Although it isn’t to the extent many thought it would be when he signed in May, Dallas Clark was a solid contributor against New Orleans on Sunday, finishing the game as the Bucs’ second leading receiver with 51 yards on five catches. The ten-year veteran also was able to grab his first touchdown of the season in the fourth quarter, receiving a three-yard laser from Freeman. 

Second-year tight end Luke Stocker also got involved on Sunday, catching the one pass for 33 yards. 

Against the Saints’ Cover-2 defense, tight ends are left open often, so it was good to see offensive coordinator Mike Sullivan plan the offensive attack against a heavy-zoned scheme.

Clark and Stocker caught a combined 6-of-7 passes thrown at them for 84 yards and a touchdown. For tight ends it doesn’t get much better that that – from what we’ve seen of Sullivan’s playbook thus far.
Grade = A
Last modified on Sunday, 21 October 2012 19:49
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COMMENTS

  • avatar

    so if the qb leaves the pocket, but is still behind the line of scrimmage, a defender is allowed to push a WR because of the threat of the qb running...wow! i've seen several penalties called on the defender after the qb starts to leave the pocket and slings the ball downfield...if the qb hasn't left the backfield and began to run, you can't redirect, push or hold a WR after 5 yds...there should have been off setting penalties on that last play...if the ref watched williams enough to know he stepped out, he should have also seen the push from the defender. and def not on jackson that he was caught from behind on that play...6'5" 230 and was "questionable" before the game because of a calf injury...he put us in position to score and the off coord called he worst sequence of plays for the entire game...
  • avatar


    The reason for this is that once a QB leaves the pocket, he's a threat to run. Receivers are allowed to block for their quarterback once he leaves the pocket, so it only makes sense that defensive players be granted the latitude to also get physical. However, if the QB throws the ball after leaving the pocker, pass interference can still be called. So Freeman leaving the pocket eliminated any chance of an illegal contact call. Had a receiver been pushed after he had thrown the ball, though, a flag for PI would have been thrown.
  • avatar


    If i was Blount i wouldn't dare resign with this garbage team thats been rebuilding for 6 or 7 years now! I'd walk an let them go back to the draft to find a new complement for Doug Martin
  • avatar


    Toss sweep on goal line. Second down should have been the play action roll out, not 4th down.
  • avatar

    Blount's average should be a minus-0.4 not 0.04. Not really a huge issue since the point is still the same
  • avatar


    Dory i can't agree with you that Blount is the reason we didn't crack 100 yards rushing on the day. Point blank, the guy carried the ball five times the entire game an 3 of them were on the goalline when the defense new it was coming. Even if Blount was so 1 dimensional as everyone claims, over the past two years he has been this teams only highlight reel machine. Arguably our best player on offense an we didn't draft him. Doug Martin wasn't drafted to compliment Blount he was drafted to replace him ( I wonder whose bright idea that was :- x )! Don't blame blount because he isn't getting close to the number of touches he needs to be productive. Doug Martin can't rush for 100 yards behind an OLine with so much invested in it but i recall Blount nearly breaking the 1000 yard mark in 2010 when we were shuffling Ted Larsen & Derek Hardman in the starting rotation all season long! Not to mention he didn't become the starter till after week 5 or so!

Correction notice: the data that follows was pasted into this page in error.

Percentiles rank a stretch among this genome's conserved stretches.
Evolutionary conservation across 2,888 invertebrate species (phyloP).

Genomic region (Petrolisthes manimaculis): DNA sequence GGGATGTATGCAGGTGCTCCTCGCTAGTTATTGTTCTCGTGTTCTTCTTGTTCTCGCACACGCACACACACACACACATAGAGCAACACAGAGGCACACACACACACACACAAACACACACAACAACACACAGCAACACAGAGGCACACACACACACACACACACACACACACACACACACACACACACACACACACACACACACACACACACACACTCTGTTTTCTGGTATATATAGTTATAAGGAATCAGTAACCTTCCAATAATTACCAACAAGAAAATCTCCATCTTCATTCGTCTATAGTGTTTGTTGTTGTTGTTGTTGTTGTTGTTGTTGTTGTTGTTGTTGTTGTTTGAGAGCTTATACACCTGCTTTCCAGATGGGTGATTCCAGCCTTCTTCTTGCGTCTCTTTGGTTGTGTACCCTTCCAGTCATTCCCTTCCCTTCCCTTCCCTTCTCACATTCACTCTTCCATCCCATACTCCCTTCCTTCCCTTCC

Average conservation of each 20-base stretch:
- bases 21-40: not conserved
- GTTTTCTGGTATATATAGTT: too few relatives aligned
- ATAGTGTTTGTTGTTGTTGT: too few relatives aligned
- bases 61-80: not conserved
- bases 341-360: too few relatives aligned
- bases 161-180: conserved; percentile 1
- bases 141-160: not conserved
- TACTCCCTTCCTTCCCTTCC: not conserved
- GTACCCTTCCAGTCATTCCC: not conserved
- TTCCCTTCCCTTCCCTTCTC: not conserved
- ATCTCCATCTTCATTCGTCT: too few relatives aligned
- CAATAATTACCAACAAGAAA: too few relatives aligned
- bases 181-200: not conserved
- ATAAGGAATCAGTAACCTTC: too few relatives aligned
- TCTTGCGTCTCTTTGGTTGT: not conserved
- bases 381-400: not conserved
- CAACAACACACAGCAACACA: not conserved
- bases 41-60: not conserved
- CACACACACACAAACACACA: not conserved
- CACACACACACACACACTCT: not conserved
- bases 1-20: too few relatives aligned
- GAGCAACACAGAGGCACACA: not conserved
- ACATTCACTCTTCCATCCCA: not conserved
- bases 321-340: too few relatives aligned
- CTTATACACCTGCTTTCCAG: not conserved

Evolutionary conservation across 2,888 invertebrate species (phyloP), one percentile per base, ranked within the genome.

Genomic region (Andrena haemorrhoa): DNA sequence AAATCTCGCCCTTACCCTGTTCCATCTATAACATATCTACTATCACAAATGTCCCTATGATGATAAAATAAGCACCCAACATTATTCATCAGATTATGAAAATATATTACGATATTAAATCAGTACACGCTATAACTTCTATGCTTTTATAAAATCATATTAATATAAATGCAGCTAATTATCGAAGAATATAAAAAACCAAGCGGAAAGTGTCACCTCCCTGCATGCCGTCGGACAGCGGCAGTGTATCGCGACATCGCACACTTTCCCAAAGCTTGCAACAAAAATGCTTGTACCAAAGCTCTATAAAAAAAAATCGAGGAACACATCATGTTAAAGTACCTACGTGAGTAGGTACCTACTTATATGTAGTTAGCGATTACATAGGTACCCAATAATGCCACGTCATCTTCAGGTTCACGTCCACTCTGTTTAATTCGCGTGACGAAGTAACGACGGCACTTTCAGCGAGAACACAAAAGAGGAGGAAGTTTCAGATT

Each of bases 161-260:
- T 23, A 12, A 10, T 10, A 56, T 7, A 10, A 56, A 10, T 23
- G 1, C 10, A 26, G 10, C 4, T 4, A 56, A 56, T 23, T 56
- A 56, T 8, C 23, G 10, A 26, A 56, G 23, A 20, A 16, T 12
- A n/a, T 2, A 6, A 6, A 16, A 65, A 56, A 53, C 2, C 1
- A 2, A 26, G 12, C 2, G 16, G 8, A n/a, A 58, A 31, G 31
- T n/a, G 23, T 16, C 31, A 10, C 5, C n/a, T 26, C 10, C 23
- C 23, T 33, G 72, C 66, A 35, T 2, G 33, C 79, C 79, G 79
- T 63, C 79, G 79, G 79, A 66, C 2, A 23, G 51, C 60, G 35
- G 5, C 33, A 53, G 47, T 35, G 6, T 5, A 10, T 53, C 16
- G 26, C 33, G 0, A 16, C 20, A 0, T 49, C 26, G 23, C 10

• avatar


    And to think some people weeks ago thought Josh Freeman wasnt the answer at quarterback and that we needed another one, smh. The absence of Talib cost us this game. Also i hope they can get Mr. Bowers up and running bc McCoy is being double and triple teamed the whole game and needs another presence to take the attention off of him. And after Michael Bennetts big start where has he been? The DLine needs to step up, Minnesota is a must win and that will start with stopping Mr. Peterson. Good Luck fellas!
  • avatar

    Oh Stlbucsfan - The story is not over. The Saints' defense has made every QB this year look like Dan Marino. Now... I can't take anything away from him, because he took what they gave him and played an excellent game. Freeman will do enough to get another year next year, but I won't be surprised if we are going through these same discussions next year. As for yesterday... Great job Freeman!
  • avatar


    You again ehinote, lol. All I say is that i hope you're as wrong then as you are now.
  • avatar


    I was excited when we signed XJax this past offseason, but I have to say, even I have been surprised at the level he has produced at. As of right now he looks like one of the best wideouts in the game. His ability to run routes as well as he has is a very pleasant surprise. I didn't think of him this way when we signed him, but I think it's safe to say that there's no route on the tree that he can't execute with precision. Did anyone see that route he ran in the 2 minute drill on the first play of the last drive? It was artistic. Another one that stood out to me was when he continued working his way back to the ball when he was initially well-covered on a comeback route earlier in the game. On top of that, he has shown good hands, great leaping/body control, good blocking ability, and very good speed (his slow, injured run to the 1 yardline today notwithstanding). If things keep up like this, he'll go down on a short list of the best FA signings in team history along with Simeon Rice, Brad Johnson, and a select few others. Gotta love what we're getting from him.